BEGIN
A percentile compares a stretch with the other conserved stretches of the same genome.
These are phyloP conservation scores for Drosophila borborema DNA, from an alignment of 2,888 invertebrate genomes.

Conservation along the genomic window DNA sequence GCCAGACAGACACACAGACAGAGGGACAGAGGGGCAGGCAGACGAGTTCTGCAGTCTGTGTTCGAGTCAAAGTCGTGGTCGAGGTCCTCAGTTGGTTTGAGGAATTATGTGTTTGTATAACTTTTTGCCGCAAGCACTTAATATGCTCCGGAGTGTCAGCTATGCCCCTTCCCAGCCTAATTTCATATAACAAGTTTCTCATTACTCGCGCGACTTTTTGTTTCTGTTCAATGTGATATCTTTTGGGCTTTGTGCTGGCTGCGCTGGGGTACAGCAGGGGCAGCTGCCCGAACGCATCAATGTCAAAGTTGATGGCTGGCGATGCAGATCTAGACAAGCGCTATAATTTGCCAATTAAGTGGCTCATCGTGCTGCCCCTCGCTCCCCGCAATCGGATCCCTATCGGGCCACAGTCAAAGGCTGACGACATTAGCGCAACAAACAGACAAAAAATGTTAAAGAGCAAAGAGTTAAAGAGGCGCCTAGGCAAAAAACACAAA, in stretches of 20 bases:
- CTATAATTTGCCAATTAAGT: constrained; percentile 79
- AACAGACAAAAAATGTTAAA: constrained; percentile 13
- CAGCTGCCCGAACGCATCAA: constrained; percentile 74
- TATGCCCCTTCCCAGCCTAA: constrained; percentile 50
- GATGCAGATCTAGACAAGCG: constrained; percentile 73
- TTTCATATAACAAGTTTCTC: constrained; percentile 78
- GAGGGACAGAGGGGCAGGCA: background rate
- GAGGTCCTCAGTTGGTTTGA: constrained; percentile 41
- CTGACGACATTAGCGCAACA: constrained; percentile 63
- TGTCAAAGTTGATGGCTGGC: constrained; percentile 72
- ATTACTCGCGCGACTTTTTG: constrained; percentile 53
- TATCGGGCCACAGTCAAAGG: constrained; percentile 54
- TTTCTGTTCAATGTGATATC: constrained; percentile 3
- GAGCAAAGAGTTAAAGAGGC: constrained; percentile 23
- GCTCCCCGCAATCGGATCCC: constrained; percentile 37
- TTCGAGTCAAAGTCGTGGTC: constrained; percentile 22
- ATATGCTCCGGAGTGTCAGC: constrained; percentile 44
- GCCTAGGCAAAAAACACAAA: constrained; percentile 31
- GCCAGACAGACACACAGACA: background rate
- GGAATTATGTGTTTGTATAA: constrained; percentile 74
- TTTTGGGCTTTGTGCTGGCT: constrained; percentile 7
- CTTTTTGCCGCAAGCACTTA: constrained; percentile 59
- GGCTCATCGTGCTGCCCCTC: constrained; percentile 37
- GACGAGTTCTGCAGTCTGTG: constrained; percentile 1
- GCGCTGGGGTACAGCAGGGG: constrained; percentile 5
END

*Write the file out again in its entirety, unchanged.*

A percentile compares a stretch with the other conserved stretches of the same genome.
These are phyloP conservation scores for Drosophila borborema DNA, from an alignment of 2,888 invertebrate genomes.

Conservation along the genomic window DNA sequence GCCAGACAGACACACAGACAGAGGGACAGAGGGGCAGGCAGACGAGTTCTGCAGTCTGTGTTCGAGTCAAAGTCGTGGTCGAGGTCCTCAGTTGGTTTGAGGAATTATGTGTTTGTATAACTTTTTGCCGCAAGCACTTAATATGCTCCGGAGTGTCAGCTATGCCCCTTCCCAGCCTAATTTCATATAACAAGTTTCTCATTACTCGCGCGACTTTTTGTTTCTGTTCAATGTGATATCTTTTGGGCTTTGTGCTGGCTGCGCTGGGGTACAGCAGGGGCAGCTGCCCGAACGCATCAATGTCAAAGTTGATGGCTGGCGATGCAGATCTAGACAAGCGCTATAATTTGCCAATTAAGTGGCTCATCGTGCTGCCCCTCGCTCCCCGCAATCGGATCCCTATCGGGCCACAGTCAAAGGCTGACGACATTAGCGCAACAAACAGACAAAAAATGTTAAAGAGCAAAGAGTTAAAGAGGCGCCTAGGCAAAAAACACAAA, in stretches of 20 bases:
- CTATAATTTGCCAATTAAGT: constrained; percentile 79
- AACAGACAAAAAATGTTAAA: constrained; percentile 13
- CAGCTGCCCGAACGCATCAA: constrained; percentile 74
- TATGCCCCTTCCCAGCCTAA: constrained; percentile 50
- GATGCAGATCTAGACAAGCG: constrained; percentile 73
- TTTCATATAACAAGTTTCTC: constrained; percentile 78
- GAGGGACAGAGGGGCAGGCA: background rate
- GAGGTCCTCAGTTGGTTTGA: constrained; percentile 41
- CTGACGACATTAGCGCAACA: constrained; percentile 63
- TGTCAAAGTTGATGGCTGGC: constrained; percentile 72
- ATTACTCGCGCGACTTTTTG: constrained; percentile 53
- TATCGGGCCACAGTCAAAGG: constrained; percentile 54
- TTTCTGTTCAATGTGATATC: constrained; percentile 3
- GAGCAAAGAGTTAAAGAGGC: constrained; percentile 23
- GCTCCCCGCAATCGGATCCC: constrained; percentile 37
- TTCGAGTCAAAGTCGTGGTC: constrained; percentile 22
- ATATGCTCCGGAGTGTCAGC: constrained; percentile 44
- GCCTAGGCAAAAAACACAAA: constrained; percentile 31
- GCCAGACAGACACACAGACA: background rate
- GGAATTATGTGTTTGTATAA: constrained; percentile 74
- TTTTGGGCTTTGTGCTGGCT: constrained; percentile 7
- CTTTTTGCCGCAAGCACTTA: constrained; percentile 59
- GGCTCATCGTGCTGCCCCTC: constrained; percentile 37
- GACGAGTTCTGCAGTCTGTG: constrained; percentile 1
- GCGCTGGGGTACAGCAGGGG: constrained; percentile 5